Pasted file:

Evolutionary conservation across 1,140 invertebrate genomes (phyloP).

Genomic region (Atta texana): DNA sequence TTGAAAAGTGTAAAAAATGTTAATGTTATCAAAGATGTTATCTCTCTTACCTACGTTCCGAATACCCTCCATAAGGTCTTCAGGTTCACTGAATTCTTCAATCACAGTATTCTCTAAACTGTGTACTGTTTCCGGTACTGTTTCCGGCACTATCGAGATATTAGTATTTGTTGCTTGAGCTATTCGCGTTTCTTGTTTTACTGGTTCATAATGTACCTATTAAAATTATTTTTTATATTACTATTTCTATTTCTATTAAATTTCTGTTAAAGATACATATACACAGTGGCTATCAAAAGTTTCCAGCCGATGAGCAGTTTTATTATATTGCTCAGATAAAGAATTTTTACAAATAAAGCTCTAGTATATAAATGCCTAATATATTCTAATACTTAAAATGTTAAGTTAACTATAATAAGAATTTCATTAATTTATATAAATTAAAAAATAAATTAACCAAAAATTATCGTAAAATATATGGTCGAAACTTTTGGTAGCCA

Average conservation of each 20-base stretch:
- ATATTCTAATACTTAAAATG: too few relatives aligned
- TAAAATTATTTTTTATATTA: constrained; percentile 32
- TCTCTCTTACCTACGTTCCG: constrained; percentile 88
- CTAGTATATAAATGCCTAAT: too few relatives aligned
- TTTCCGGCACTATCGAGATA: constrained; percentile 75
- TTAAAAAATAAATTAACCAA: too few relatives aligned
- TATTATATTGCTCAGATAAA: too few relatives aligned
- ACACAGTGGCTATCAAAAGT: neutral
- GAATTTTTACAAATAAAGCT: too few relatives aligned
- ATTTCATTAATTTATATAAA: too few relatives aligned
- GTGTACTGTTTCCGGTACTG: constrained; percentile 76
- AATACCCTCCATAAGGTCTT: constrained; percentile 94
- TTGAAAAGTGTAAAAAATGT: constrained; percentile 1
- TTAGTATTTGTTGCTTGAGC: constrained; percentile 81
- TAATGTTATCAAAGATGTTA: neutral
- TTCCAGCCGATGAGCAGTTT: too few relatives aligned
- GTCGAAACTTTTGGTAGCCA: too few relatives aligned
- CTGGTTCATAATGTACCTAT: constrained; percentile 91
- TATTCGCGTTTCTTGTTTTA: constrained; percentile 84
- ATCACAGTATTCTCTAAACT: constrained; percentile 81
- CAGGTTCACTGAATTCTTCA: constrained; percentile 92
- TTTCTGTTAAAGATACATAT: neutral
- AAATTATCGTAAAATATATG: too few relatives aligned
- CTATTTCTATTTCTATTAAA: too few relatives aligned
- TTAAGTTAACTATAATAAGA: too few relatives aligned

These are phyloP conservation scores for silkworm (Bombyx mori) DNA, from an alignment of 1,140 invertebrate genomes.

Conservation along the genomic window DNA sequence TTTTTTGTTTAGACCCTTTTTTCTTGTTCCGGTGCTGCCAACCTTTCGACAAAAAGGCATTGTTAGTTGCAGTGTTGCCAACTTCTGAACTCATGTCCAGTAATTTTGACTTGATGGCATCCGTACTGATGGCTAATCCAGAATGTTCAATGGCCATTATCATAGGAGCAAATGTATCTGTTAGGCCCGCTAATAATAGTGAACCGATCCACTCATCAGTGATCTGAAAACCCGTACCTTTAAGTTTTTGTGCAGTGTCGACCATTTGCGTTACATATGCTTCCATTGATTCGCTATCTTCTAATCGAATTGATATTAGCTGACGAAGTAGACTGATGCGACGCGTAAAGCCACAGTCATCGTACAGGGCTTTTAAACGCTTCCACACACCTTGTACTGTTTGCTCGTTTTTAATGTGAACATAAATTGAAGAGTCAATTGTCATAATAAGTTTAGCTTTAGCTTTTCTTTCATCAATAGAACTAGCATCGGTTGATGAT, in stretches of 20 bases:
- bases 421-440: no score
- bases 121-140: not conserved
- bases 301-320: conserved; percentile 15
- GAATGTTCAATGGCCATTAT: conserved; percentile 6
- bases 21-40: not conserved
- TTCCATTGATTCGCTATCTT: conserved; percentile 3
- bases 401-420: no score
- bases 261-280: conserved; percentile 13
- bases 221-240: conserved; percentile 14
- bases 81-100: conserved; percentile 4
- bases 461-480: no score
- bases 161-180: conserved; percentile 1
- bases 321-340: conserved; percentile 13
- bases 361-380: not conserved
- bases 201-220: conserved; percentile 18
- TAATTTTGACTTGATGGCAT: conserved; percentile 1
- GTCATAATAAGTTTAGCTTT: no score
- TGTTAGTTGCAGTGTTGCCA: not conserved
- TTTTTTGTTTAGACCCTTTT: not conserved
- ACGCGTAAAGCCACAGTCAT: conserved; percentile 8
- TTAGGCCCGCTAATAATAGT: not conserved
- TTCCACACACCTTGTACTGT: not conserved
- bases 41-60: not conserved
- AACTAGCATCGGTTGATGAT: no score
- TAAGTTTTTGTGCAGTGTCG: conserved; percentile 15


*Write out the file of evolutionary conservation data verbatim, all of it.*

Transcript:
Evolutionary conservation across 1,140 invertebrate genomes (phyloP).

Genomic region (Atta texana): DNA sequence TTGAAAAGTGTAAAAAATGTTAATGTTATCAAAGATGTTATCTCTCTTACCTACGTTCCGAATACCCTCCATAAGGTCTTCAGGTTCACTGAATTCTTCAATCACAGTATTCTCTAAACTGTGTACTGTTTCCGGTACTGTTTCCGGCACTATCGAGATATTAGTATTTGTTGCTTGAGCTATTCGCGTTTCTTGTTTTACTGGTTCATAATGTACCTATTAAAATTATTTTTTATATTACTATTTCTATTTCTATTAAATTTCTGTTAAAGATACATATACACAGTGGCTATCAAAAGTTTCCAGCCGATGAGCAGTTTTATTATATTGCTCAGATAAAGAATTTTTACAAATAAAGCTCTAGTATATAAATGCCTAATATATTCTAATACTTAAAATGTTAAGTTAACTATAATAAGAATTTCATTAATTTATATAAATTAAAAAATAAATTAACCAAAAATTATCGTAAAATATATGGTCGAAACTTTTGGTAGCCA

Average conservation of each 20-base stretch:
- ATATTCTAATACTTAAAATG: too few relatives aligned
- TAAAATTATTTTTTATATTA: constrained; percentile 32
- TCTCTCTTACCTACGTTCCG: constrained; percentile 88
- CTAGTATATAAATGCCTAAT: too few relatives aligned
- TTTCCGGCACTATCGAGATA: constrained; percentile 75
- TTAAAAAATAAATTAACCAA: too few relatives aligned
- TATTATATTGCTCAGATAAA: too few relatives aligned
- ACACAGTGGCTATCAAAAGT: neutral
- GAATTTTTACAAATAAAGCT: too few relatives aligned
- ATTTCATTAATTTATATAAA: too few relatives aligned
- GTGTACTGTTTCCGGTACTG: constrained; percentile 76
- AATACCCTCCATAAGGTCTT: constrained; percentile 94
- TTGAAAAGTGTAAAAAATGT: constrained; percentile 1
- TTAGTATTTGTTGCTTGAGC: constrained; percentile 81
- TAATGTTATCAAAGATGTTA: neutral
- TTCCAGCCGATGAGCAGTTT: too few relatives aligned
- GTCGAAACTTTTGGTAGCCA: too few relatives aligned
- CTGGTTCATAATGTACCTAT: constrained; percentile 91
- TATTCGCGTTTCTTGTTTTA: constrained; percentile 84
- ATCACAGTATTCTCTAAACT: constrained; percentile 81
- CAGGTTCACTGAATTCTTCA: constrained; percentile 92
- TTTCTGTTAAAGATACATAT: neutral
- AAATTATCGTAAAATATATG: too few relatives aligned
- CTATTTCTATTTCTATTAAA: too few relatives aligned
- TTAAGTTAACTATAATAAGA: too few relatives aligned

These are phyloP conservation scores for silkworm (Bombyx mori) DNA, from an alignment of 1,140 invertebrate genomes.

Conservation along the genomic window DNA sequence TTTTTTGTTTAGACCCTTTTTTCTTGTTCCGGTGCTGCCAACCTTTCGACAAAAAGGCATTGTTAGTTGCAGTGTTGCCAACTTCTGAACTCATGTCCAGTAATTTTGACTTGATGGCATCCGTACTGATGGCTAATCCAGAATGTTCAATGGCCATTATCATAGGAGCAAATGTATCTGTTAGGCCCGCTAATAATAGTGAACCGATCCACTCATCAGTGATCTGAAAACCCGTACCTTTAAGTTTTTGTGCAGTGTCGACCATTTGCGTTACATATGCTTCCATTGATTCGCTATCTTCTAATCGAATTGATATTAGCTGACGAAGTAGACTGATGCGACGCGTAAAGCCACAGTCATCGTACAGGGCTTTTAAACGCTTCCACACACCTTGTACTGTTTGCTCGTTTTTAATGTGAACATAAATTGAAGAGTCAATTGTCATAATAAGTTTAGCTTTAGCTTTTCTTTCATCAATAGAACTAGCATCGGTTGATGAT, in stretches of 20 bases:
- bases 421-440: no score
- bases 121-140: not conserved
- bases 301-320: conserved; percentile 15
- GAATGTTCAATGGCCATTAT: conserved; percentile 6
- bases 21-40: not conserved
- TTCCATTGATTCGCTATCTT: conserved; percentile 3
- bases 401-420: no score
- bases 261-280: conserved; percentile 13
- bases 221-240: conserved; percentile 14
- bases 81-100: conserved; percentile 4
- bases 461-480: no score
- bases 161-180: conserved; percentile 1
- bases 321-340: conserved; percentile 13
- bases 361-380: not conserved
- bases 201-220: conserved; percentile 18
- TAATTTTGACTTGATGGCAT: conserved; percentile 1
- GTCATAATAAGTTTAGCTTT: no score
- TGTTAGTTGCAGTGTTGCCA: not conserved
- TTTTTTGTTTAGACCCTTTT: not conserved
- ACGCGTAAAGCCACAGTCAT: conserved; percentile 8
- TTAGGCCCGCTAATAATAGT: not conserved
- TTCCACACACCTTGTACTGT: not conserved
- bases 41-60: not conserved
- AACTAGCATCGGTTGATGAT: no score
- TAAGTTTTTGTGCAGTGTCG: conserved; percentile 15